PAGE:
There's an old woman on the other side of a languid two-lane street, residential. She's wearing a billowed, flowering dress with a peter pan collar she probably made herself; a yellowing perm, narrow glasses pinch her nose, white socks with weary elastic, the one on her left ankle completely collapsed, long-loved moccasins goad each other forward in stammered steps. She hunches over a four-wheeled walker, ever onward and there-ward. Her skin is dehydrated, crisply withered; her hands strain, veins, a clear blue, rise under her negligible weight.

A small girl, smaller than six or seven, with greasy bangs and a berry-kissed mouth is folded over her knees and scowling under coarse sunlight. She is situated on the flat of the walker seat. There's a long stemmed rose, fleshy pink, strangled in her fist, its bloom nods in time with every push forth from the old-woman.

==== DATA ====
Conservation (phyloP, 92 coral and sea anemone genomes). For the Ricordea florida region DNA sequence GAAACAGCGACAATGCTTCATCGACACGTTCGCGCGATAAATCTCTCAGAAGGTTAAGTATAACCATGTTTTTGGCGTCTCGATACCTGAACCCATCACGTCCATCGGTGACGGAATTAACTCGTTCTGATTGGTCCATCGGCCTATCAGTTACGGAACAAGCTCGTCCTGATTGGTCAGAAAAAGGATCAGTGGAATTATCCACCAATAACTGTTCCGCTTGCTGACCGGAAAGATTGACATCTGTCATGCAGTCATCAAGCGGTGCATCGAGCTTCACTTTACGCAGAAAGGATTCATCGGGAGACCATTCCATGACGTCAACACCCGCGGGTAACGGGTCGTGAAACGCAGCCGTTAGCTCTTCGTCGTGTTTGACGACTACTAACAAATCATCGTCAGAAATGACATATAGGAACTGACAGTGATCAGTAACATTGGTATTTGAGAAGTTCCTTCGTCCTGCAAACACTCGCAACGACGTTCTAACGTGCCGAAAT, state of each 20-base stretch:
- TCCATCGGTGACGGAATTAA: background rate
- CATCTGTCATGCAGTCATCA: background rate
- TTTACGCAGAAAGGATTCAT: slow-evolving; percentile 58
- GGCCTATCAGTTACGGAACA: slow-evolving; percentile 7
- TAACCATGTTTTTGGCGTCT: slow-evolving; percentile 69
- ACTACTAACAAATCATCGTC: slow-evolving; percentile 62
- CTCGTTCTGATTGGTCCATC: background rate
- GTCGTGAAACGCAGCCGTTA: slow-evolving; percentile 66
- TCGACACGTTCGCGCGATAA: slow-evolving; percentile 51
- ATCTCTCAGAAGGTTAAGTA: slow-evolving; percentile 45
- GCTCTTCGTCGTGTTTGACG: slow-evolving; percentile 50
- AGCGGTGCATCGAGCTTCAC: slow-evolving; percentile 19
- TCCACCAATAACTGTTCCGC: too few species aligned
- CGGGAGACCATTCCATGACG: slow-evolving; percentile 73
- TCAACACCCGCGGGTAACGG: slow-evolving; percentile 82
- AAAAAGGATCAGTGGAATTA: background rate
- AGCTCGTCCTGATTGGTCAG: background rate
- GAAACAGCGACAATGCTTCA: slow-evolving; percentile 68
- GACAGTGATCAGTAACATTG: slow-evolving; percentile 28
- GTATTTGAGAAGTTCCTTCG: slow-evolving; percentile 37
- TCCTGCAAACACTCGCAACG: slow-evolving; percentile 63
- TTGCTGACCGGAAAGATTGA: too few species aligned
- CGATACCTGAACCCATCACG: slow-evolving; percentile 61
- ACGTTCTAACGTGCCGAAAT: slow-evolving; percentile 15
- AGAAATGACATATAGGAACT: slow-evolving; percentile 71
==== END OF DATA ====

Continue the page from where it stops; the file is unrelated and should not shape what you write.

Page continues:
They move, pace slow, the girl's jaw is set like a captain's, the old woman breathes through an open mouth. They keep on the pavement and for a moment they are centered against a modern Tudor home that's partly blanketed in kempt ivy.

I drive along the corner, I don't see them again.